If you’re a graphic designer then you know that your portfolio is the key to new job opportunities and winning over clients. It’s the place to show off the amazing work you love to do but sometimes it can be overwhelming to know how much work to show. Having too few projects can leave clients and companies wondering what you do or who you are. Having too many projects can be distracting and overwhelming for the people looking for you.
The perfect number of projects to have in your portfolio at any time should be between 4-6 projects. This number of projects allows you to clearly communicate the type of work you enjoy doing and want to continue to create. This also makes it easier for the viewer of your portfolio to remember projects that standout to them by not overwhelming with too much work.
Keeping your portfolio focused with the number of projects is surprisingly important and something that I see too many creatives get wrong. In the rest of this article I’ll go over why more projects can hurt your portfolio, why less is more, and what projects to include. I also include 5 quick tips at the end of the article that everyone should make sure they do with their online portfolio so make sure to read till the end.
Why Too Many Projects Can Hurt You
As you progress as a graphic designer and complete more projects it is easy to want to show everything off. During my time as a professional in the creative industry I have seen how this can hurt other designers. For example, if you are at a company for an extended period of time, there is a very high chance you will have worked on a variety of projects. Including each and every single project on your portfolio can be exhausting for someone to click through not to mention the work you have to put in to keep it updated. Overloading your portfolio with projects can actually keep anyone that views it from remembering you. Some designers feel that just because they completed a project, it automatically has to go in their portfolio. Curating the work you show in your portfolio is just as important as the work that goes in your portfolio.
While having too many projects can distract viewers, limiting the number of projects will help you clearly communicate the type of work you really love and want to do more of.
Why Less Projects Is More
As the saying goes, “less is more”, and this directly applies to the number of projects you should include in your portfolio. While having too many projects can distract viewers, limiting the number of projects will help you clearly communicate the type of work you really love and want to do more of. By limiting and curating the number of projects in your portfolio this will force you to choose the ones that you have a deep connection with. After I started to cut down the number of projects in my portfolio, I noticed more recruiters and companies reaching out and actually referencing specific projects during our initial conversations. It was clear to see what I enjoyed creating which also made it easy for anyone who viewed my portfolio to imagine how we could potentially work together. While it might be scary to think of showing only a few projects in your portfolio, try to also understand that as you grow as a designer, your role and responsibilities will change. To continue to progress in your career, you should be able to demonstrate a level of mastery for the tasks you may have started doing as a ‘junior’ designer.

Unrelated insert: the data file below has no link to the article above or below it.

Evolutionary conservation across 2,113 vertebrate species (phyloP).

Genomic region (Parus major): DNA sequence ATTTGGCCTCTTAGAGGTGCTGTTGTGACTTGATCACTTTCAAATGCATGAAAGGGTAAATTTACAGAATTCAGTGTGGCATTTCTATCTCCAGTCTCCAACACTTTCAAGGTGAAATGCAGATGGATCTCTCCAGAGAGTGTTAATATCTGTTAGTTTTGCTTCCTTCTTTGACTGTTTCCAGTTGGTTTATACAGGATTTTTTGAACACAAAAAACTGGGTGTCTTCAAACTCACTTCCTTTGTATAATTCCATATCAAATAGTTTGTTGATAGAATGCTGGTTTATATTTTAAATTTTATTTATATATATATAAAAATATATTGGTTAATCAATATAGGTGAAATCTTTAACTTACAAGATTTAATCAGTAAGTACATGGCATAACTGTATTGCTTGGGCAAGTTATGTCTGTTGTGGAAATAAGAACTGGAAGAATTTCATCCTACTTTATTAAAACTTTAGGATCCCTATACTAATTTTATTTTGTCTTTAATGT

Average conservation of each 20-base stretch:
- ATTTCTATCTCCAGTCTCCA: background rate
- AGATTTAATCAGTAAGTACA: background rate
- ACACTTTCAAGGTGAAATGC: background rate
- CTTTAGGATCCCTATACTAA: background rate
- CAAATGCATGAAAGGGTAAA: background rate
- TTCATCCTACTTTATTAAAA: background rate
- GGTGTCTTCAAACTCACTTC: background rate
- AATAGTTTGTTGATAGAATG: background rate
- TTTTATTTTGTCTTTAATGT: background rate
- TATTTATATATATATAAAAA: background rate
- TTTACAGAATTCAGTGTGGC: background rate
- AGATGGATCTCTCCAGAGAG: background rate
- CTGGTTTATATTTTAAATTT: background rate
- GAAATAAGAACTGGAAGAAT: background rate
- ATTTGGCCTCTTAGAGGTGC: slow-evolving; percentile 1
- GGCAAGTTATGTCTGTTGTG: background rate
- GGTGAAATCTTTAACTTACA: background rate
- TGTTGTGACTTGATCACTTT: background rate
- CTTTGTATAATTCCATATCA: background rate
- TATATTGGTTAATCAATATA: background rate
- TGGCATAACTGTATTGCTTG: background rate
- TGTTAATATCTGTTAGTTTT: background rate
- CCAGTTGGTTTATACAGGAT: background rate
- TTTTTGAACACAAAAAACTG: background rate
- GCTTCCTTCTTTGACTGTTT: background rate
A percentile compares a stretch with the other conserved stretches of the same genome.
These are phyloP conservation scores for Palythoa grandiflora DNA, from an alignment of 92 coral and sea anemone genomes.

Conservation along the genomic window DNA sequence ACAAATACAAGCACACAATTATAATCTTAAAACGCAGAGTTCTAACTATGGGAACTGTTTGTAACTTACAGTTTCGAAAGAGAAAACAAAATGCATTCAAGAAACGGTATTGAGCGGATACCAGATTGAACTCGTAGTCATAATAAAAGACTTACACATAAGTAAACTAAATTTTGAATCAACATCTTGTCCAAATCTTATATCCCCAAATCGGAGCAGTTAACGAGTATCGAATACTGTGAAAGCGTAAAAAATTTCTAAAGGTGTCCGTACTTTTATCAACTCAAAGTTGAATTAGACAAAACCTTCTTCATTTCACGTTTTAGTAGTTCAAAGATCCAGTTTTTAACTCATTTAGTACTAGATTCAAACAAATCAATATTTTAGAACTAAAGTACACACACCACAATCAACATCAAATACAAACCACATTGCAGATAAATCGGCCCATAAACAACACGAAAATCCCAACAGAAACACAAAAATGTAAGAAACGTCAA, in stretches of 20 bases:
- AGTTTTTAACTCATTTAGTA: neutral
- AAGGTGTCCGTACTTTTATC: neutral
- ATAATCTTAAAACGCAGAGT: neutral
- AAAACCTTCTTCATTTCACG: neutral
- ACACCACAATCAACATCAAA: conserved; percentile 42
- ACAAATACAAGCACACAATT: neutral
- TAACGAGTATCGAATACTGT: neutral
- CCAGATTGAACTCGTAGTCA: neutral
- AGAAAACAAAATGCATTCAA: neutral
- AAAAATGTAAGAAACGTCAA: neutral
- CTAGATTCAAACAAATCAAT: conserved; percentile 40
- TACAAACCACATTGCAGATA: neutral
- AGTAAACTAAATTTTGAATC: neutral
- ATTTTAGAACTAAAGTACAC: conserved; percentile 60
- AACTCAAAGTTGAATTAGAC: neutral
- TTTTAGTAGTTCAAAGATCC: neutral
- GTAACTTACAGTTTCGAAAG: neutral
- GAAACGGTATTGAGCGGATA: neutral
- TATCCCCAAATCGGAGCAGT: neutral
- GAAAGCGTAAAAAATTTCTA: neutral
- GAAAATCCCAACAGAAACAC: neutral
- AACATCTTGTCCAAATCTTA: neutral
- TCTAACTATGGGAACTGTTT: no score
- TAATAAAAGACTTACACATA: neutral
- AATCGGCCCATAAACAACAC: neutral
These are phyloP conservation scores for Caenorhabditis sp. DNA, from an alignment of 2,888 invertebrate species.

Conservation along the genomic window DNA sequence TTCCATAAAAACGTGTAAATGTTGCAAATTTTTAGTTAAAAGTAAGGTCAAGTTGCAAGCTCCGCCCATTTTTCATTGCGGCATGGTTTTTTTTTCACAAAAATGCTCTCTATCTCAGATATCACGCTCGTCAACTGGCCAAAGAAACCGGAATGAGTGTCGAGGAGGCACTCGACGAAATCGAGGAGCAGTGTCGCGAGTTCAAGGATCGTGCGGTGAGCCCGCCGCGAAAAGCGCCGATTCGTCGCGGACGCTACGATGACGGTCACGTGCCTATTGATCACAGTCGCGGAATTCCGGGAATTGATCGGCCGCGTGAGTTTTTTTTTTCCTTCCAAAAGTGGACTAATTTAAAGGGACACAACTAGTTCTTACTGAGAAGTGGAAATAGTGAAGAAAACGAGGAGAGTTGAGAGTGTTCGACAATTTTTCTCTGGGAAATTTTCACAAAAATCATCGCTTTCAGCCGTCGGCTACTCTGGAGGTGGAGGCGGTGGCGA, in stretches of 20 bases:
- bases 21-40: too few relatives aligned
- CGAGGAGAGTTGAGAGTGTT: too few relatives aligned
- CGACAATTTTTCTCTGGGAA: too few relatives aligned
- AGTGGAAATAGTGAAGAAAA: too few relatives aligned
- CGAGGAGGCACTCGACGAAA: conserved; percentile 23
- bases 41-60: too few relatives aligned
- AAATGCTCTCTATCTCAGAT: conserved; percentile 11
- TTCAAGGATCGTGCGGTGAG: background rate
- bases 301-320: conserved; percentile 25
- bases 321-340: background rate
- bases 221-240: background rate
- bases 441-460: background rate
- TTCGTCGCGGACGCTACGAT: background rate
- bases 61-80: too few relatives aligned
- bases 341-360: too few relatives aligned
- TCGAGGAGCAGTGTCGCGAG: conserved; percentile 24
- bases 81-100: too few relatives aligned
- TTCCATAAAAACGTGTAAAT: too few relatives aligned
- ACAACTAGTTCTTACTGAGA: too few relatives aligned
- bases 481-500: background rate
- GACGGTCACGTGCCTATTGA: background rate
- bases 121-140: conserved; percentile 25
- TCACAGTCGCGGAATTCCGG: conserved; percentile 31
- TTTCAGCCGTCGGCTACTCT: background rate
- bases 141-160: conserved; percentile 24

What Projects Should You Include In Your Portfolio
Now that we understand that limiting the number of projects in our portfolio can actually help us, it is time to choose which projects should go in it. The first thing I like to tell designers is to include work that makes them excited. This type of work doesn’t have to be something you completed at a job, or for a client, or even for money. To simply put it, this can be work that you completed in your free time because it was to learn something new. Including 2-3 of these projects will reinforce the type of work that you want to be doing if a client, recruiter, or job gets in touch with you.
With that said you should also include projects that you have done professionally. These projects help demonstrate that you can work in a professional environment and with others. These projects also demonstrate your technical capabilities so it is always good to include a selection of these projects. It is very likely that you will have a ton of these projects from previous jobs. Instead of including every single project try to focus on one of your favorites, a project that required learning a new way of working, or something that gained notable attention internally amongst the company or externally with the audience.